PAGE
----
Manchester United were all over the news in this year’s EPL close season, for various reasons, but primarily for spending a lot of money. With a new manager brought in for the third time since the retirement of Sir Alex Ferguson; they also happened to break the world transfer fee record by signing Paul Pogba from Juventus for a whopping £89 million (let’s forget that this is a player they let leave the club four years earlier for £1.5 million).
Let me quickly address something. Many people at the time hailed the transfer fee for Pogba as ridiculous and excessive; and I completely disagree with all of them. The reason I disagree is that, when compared to the purchase of Wayne Rooney in 2004 (for £25.6 million), or Rio Ferdinand in 2002 (for a fee of £34 million); Pogba’s transfer represents very similar value. Confused? I thought you might be.
Manchester United have, following their recent financial announcement, become the first English football club to generate in excess of half a billion pounds in revenue for a single financial year (£515.3 million to be exact). What this means is that the actual transfer fee paid for Pogba represents just over 17% of the clubs total turnover for their most recent financial year. And what, may we ask, was Rooney’s transfer fee in 2004 representative of if we looked at the club’s turnover for that financial year? It’s almost identical (0.4% difference). In 2004 Manchester United’s turnover was £157.2 million, making Rooney’s transfer at the time every bit as big an investment as United’s 2016 transfer of Pogba (using the same yardstick, he’s actually better value than Ferdinand’s 2002 arrival at the club).
But what I really wanted to focus on was the incredible revenue growth Manchester United have been able to achieve in the past 10 years. The club have seen their commercial revenue rise from £49 million to just shy of £200 million in ten years; that’s a rise 401%. But how?
Outside of the benefits every club in the premier league enjoy (those being primarily match day and broadcast revenue); quite simply they have invested far better in their social and digital marketing strategies than any other club; to an extent that they have one of the most impressive global sponsorship offerings you are likely to see.
Estimating any club’s global fan base is extraordinarily difficult, however, it is generally agreed that Manchester United’s base sits somewhere between 600 and 800 million people globally. If we look purely at Facebook (being the largest social platform globally), and compare to their English competitor clubs; their reach speaks for itself. The United Facebook page boasts over 71 million fans. This compared to Liverpool’s 29 million fans, Manchester City’s almost 22 million, and Arsenal’s almost 37 million; is mightily impressive!
What Manchester United have been able to achieve is to have such an integrated digital strategy to engage all of their fans globally; it has allowed them to build an almost tiered sponsorship structure (one tier for major deals like the Adidas £750 million shirt deal; second tier for global deals like DHL’s deal to sponsor their training kits for £180 million; and then a third for localised deals for all manner of services and products). Their offering to potential sponsors is second to none. They have the ability to sell your product to their fans everywhere. And that access is extremely valuable. They have access to a massive amount of digital data and they will give you access for a price.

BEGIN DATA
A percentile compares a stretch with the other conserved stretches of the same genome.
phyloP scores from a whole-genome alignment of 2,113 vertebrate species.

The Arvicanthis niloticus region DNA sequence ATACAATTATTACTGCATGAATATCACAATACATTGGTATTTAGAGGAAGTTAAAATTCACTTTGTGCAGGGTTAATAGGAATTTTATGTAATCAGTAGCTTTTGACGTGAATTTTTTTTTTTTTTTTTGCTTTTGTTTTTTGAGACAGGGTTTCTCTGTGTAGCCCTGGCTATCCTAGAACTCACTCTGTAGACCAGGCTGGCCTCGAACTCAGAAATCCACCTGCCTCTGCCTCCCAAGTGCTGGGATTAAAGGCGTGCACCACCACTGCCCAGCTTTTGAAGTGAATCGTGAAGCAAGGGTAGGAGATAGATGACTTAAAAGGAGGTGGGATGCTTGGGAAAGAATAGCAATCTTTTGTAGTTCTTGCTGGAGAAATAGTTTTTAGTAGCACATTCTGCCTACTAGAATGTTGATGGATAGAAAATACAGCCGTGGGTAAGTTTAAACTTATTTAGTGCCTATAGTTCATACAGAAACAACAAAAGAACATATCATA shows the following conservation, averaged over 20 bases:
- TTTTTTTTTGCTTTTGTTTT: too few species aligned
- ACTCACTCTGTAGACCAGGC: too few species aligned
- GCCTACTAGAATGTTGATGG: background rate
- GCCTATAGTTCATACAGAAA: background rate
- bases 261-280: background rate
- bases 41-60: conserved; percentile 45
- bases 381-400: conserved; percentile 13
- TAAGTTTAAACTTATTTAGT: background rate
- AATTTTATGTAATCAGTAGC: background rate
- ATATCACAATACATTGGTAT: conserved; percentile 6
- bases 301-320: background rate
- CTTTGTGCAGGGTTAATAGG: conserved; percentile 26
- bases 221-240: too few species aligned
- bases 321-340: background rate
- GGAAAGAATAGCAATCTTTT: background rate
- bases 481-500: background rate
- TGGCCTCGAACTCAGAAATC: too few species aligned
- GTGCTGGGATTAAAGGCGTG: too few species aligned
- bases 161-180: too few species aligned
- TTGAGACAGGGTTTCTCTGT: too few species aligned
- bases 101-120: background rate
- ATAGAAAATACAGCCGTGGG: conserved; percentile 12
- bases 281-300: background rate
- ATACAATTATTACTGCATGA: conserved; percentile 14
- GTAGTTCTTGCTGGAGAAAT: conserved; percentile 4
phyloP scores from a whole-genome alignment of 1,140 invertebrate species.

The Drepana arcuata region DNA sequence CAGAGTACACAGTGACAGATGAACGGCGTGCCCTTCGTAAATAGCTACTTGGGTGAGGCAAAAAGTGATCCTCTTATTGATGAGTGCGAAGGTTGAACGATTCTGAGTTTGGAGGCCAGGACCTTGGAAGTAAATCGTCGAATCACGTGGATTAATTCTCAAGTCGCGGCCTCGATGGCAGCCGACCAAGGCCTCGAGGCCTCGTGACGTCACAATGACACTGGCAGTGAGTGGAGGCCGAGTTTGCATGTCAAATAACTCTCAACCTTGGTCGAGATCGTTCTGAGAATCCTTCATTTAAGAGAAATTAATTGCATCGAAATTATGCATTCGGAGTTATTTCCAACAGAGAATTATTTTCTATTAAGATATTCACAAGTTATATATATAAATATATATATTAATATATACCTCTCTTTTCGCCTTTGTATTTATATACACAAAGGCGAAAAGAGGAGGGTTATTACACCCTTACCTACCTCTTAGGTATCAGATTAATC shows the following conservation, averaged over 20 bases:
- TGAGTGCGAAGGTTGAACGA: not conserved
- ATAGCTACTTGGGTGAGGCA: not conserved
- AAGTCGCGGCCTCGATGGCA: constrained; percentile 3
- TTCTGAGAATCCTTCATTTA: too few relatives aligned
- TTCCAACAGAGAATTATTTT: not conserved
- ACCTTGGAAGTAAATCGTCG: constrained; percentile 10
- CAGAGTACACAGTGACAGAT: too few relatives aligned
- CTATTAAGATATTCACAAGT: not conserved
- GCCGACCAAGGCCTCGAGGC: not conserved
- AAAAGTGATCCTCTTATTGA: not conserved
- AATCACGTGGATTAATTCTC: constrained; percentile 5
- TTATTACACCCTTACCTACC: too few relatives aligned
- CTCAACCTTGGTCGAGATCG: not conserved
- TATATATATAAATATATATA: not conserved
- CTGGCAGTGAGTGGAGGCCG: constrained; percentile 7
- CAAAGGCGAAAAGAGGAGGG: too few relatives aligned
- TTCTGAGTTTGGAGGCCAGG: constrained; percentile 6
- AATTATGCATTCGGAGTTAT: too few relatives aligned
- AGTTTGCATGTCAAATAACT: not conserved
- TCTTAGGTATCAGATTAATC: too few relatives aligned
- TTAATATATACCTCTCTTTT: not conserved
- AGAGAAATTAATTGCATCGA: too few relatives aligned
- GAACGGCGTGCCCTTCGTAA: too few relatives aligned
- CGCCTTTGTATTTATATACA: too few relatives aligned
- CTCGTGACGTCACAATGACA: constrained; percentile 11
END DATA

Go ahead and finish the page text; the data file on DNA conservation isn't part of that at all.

On the event of Pogba’s transfer, most people in the UK were shocked to wake up to the news that the deal for the world’s most expensive player had not only been completed, but also announced to the world’s media as they slept. Why on earth would they announce such big news at 0:35am UK time? The answer is simple; their mass global fan base in Asia were just wakening at that time and were to be greeted to this big news. Their hashtag campaign of #Pogback trended globally for days. They managed to take over the news cycles of every continent for over 36 hours. This reveal was carefully choreographed and digitally executed with precision. It is a further insight into the clubs carefully strategized, global digital plan.
When most clubs unveil their new signings to media and some fans in their stadiums; Manchester United used all their digital avenues to make Pogba’s unveiling a global event; and by doing so became the benchmark yet again.
Their engagement with their fan base through their digital network is truly exceptional, and business throughout the world should take note. Manchester United are one of the few businesses where their organic reach remains through clever engagement strategies; and they are making significant revenue on the back of it.